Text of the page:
The Las Vegas oddsmakers BetOnline released their betting lines for over-under team wins for the 2012 MLB season. I’ll take Bill James or PECOTA’s projections over a Vegas oddsmaker’s, but even so the release of these numbers is noteworthy.
Looking at these lines, were I a betting man, I wouldn’t have any trouble figuring out where I’d put my money: I’d take the over on the Cleveland Indians.
The over-under on the Indians is 75.5 wins—behind not only the Tigers (94), but the Royals (78.5) and White Sox (77.5). So if you think they’ll win 75 or fewer games you’d take the under, and if you peg them at 76 or more victories you’d take the over. Seems to me that that’s a pretty obvious choice.
Let’s start with the basics. The Indians have one of the youngest teams in baseball, meaning they’re likely to improve in 2012 as their core players develop. And they won 80 games in 2011, meaning more likely than not they’ll win more than 80 games in 2012. But you’d have to think Cleveland will suffer a five-win regression in order to take the under here.
Even if they won’t win the division, it’s hard to argue with the notion that the 2012 Indians will be better than the 2011 model. Carlos Santana and Asdrubal Cabrera are entering their primes. Michael Brantley, Jason Kipnis, Lonnie Chisenhall, and Cord Phelps are continuing to develop and grow. And there’s a whole second staff’s worth of young pitchers who could turn the back of the rotation into a point of great strength.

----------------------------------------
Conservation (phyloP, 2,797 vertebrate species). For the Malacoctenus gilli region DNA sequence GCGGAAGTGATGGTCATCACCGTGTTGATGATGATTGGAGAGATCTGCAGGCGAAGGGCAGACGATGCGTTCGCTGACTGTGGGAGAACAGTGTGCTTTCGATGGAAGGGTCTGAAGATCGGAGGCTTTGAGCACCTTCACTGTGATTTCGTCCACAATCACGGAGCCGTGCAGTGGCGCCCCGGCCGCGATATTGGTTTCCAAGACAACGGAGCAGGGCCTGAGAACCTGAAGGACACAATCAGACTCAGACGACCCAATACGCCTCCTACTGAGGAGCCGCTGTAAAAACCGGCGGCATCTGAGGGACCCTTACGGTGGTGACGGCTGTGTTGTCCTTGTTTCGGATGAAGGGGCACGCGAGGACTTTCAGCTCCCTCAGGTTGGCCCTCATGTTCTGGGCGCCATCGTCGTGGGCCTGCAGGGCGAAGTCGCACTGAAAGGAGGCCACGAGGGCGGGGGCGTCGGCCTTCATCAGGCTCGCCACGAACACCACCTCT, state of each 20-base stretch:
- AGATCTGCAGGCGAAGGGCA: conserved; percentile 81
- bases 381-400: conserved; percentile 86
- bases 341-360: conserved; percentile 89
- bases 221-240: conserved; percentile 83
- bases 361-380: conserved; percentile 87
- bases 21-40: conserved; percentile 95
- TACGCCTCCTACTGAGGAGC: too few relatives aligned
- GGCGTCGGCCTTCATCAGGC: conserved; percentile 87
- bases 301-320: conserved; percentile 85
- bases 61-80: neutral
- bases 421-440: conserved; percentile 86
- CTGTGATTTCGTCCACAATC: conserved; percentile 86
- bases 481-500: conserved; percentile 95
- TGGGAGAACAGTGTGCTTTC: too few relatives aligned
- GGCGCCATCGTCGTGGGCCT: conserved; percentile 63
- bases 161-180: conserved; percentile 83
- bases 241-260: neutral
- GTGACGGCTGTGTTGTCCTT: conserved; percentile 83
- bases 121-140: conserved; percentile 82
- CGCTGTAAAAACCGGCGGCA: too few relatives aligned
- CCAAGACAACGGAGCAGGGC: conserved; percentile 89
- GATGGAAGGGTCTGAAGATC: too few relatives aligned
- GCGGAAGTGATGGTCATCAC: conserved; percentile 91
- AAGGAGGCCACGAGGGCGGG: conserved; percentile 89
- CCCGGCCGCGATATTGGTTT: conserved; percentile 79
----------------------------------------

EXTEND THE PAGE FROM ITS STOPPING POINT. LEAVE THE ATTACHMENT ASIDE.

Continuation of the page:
Not to mention all the things that went wrong for the Tribe last year. Brantley, Kipnis, Shin-Soo Choo, Grady Sizemore, Travis Hafner, and Josh Tomlin all suffered health problems. The Matt LaPorta-sized hole at first base will be filled by Casey Kotchman (or, even better, an improved LaPorta), and Orlando Cabrera won’t spend the majority of 2012 as the starting second baseman. Plus the Indians now have more depth in case of injuries than they know what to do with.
There are no sure things in baseball, and if the injury bug bites again and youngsters fail to develop it’s entirely possible that Cleveland follow these projections and fall to fourth place. But I’d wager that not many people will take the under on the Indians being a .466 team this year.